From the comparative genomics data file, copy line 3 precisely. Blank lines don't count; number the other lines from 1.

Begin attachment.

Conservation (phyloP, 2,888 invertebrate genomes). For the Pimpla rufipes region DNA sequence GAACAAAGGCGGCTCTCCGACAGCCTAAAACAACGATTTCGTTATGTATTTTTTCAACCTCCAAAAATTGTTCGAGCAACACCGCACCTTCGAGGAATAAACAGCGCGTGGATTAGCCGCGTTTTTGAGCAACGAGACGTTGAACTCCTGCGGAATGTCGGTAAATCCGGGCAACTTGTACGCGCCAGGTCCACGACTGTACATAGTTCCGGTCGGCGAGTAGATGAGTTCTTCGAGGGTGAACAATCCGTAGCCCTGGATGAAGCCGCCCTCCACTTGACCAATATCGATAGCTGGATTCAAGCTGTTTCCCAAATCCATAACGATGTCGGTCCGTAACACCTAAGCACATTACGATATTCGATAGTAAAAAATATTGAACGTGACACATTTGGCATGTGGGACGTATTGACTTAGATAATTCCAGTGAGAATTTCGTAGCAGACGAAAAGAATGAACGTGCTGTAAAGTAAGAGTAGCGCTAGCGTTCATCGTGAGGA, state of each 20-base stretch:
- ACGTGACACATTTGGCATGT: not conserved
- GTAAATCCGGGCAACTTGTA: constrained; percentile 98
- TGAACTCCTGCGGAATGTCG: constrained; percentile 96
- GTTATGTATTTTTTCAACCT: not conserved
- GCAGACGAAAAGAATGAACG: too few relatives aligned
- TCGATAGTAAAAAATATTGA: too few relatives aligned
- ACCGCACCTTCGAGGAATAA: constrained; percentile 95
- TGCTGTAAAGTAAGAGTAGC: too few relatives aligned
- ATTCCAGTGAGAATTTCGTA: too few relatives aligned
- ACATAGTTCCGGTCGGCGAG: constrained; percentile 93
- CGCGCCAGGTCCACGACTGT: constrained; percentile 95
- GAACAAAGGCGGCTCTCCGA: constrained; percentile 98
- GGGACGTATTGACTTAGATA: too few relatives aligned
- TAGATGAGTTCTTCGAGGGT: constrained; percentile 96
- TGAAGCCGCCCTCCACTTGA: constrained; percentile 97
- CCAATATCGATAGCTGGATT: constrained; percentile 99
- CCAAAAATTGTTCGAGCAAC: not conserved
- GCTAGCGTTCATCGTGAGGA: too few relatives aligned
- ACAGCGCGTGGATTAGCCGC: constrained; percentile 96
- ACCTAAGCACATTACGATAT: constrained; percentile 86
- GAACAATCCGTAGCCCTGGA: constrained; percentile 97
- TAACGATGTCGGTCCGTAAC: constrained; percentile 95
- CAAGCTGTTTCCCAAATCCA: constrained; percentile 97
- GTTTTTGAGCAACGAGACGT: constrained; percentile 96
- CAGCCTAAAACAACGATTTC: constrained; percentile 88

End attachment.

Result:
- GTAAATCCGGGCAACTTGTA: constrained; percentile 98